HV: I truly hope that people will understand the choice of material and realize that something simple as paper can be used to create an eye-catching and surreal universe. At least that is what I believe we did.
Since there were so many people — especially students — involved in this project, I also hope that the process of creating something together as a unit will shine through in the exhibition itself and give the students some experience in creating site-specific art.
DKNY: Trevor Martin, SAIC’s executive director of exhibitions describes how you ‘seamlessly break down the boundaries between artistic disciplines to create work that blurs fantasy and reality and transforms runways and stages in addition to creating larger-than-life sculptures and producing genre-bending music and videos’. What or who inspires you?
HV: It’s many different things. Creativity is not something you can turn on and off as you like. Sometimes it happens when you’re doing a monologue. Other times it happens when you’re in a dialogue with other people. My creativity pops up mostly when I am alone, but it is not that often that I actually am alone. I got some of my greatest ideas during night. I have tried to wake up very early in the morning at four and five o’clock when it is still dark outside to experience this “golden hour of ideas” as I like to call it. Sometimes I even get inspired by other projects from the past.
DKNY: What is Henrik Vibskov’s universe like when it comes to fashion and art?
HV: I have four pillars that describes my world and work. First of all, I like it when it’s technically complicated to create. I love colours. I like classic craftsmanship and then I’m very much inspired by the avant-garde era. That makes four pillars, but sometimes I decide to pick one and then just focus on creating something out of one of them.
I would describe my creative universes as quirky, strange and surreal without them becoming too futuristic. These kinds of worlds are not something I aim to create, but you can definitely see a pattern throughout my work.
DKNY: What do you think the Danish fashion industry brings to the table — in America?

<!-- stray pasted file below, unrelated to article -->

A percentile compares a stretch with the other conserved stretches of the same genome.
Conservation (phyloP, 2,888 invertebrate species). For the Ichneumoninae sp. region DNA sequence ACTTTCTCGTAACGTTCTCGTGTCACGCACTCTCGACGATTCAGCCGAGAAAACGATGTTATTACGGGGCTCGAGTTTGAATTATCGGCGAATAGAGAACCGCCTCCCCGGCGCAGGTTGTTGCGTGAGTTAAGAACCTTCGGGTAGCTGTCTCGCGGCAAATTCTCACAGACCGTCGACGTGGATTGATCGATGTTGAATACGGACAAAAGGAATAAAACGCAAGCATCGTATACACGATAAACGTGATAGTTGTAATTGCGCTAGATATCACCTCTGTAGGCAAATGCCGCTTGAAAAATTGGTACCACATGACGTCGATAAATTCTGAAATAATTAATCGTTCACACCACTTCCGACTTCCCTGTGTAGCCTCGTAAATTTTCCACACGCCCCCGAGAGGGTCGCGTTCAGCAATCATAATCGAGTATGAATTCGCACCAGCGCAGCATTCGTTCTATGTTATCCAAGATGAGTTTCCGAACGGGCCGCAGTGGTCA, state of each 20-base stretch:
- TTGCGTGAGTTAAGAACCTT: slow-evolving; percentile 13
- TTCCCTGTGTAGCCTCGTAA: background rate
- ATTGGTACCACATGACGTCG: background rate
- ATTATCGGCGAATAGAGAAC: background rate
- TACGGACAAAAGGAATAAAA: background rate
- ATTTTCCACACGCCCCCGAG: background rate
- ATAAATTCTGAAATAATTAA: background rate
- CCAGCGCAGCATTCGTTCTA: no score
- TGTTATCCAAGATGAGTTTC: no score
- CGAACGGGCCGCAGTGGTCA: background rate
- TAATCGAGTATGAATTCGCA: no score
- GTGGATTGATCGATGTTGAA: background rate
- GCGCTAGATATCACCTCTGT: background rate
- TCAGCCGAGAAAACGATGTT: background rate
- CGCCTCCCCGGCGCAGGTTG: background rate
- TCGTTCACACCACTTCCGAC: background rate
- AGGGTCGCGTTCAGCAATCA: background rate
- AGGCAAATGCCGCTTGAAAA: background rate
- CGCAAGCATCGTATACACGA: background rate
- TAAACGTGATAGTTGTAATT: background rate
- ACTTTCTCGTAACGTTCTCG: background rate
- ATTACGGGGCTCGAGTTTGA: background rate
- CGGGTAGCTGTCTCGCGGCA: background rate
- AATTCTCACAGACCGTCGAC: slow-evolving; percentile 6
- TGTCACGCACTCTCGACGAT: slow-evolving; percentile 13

HV: I think that Danish fashion is very well-made. I would also say that it generally has a logistic point of view. Some might say that my pieces doesn’t fit into the classic Danish fashion category since my clothes are very colourful compared to the minimalistic Nordic trend.
DKNY: And how are your designs welcomed here in the U.S.?
HV: My shop in New York has been here for eight years now and the U.S. is one of our biggest markets so the colourfulness works out here somehow and I’m very proud of that. Right now we’re working on making a new line that reflects the importance of sustainability. Our goal is to create fashion pieces that are nearly 100 % sustainable in one or two years. I think we’re doing pretty good already, but it’s a long process.
DKNY: Why is sustainability important to you?
HV: It’s a personal thing for sure. I believe that we are our own worst enemies when it comes to the health of our planet. I believe I have to take responsibility — both as a citizen and as a fashion designer. I also believe that the fashion industry has made it a lot easier to go sustainable. Three or four years ago you could maybe get a little unbleached cotton. Nowadays there are different techniques on the machines and recycled fabrics on the market so we, as fashion designers, have more options and that makes it easier to create something both beautiful and sustainable.
DKNY: What is your next big project?
HV: I’m working on three different ballets. I’m heading to some costume fittings for that. One is at the Swedish Opera House, one at the Helsinki Opera House and the last one is in Basel, Switzerland. Besides that, I’m working on an exhibition that came out of the Vienna exhibition I did last year. This one will be in England at a museum but I also look forward to make exhibitions in Belgium and France. Recently, I was asked to do a poster for the Korean Jazz Festival which I’m also working on right now. As you can hear, I have quite a few things on my plate and that excites me.
Ema Seferovic is the Press and Communications Intern at DenmarkInNY.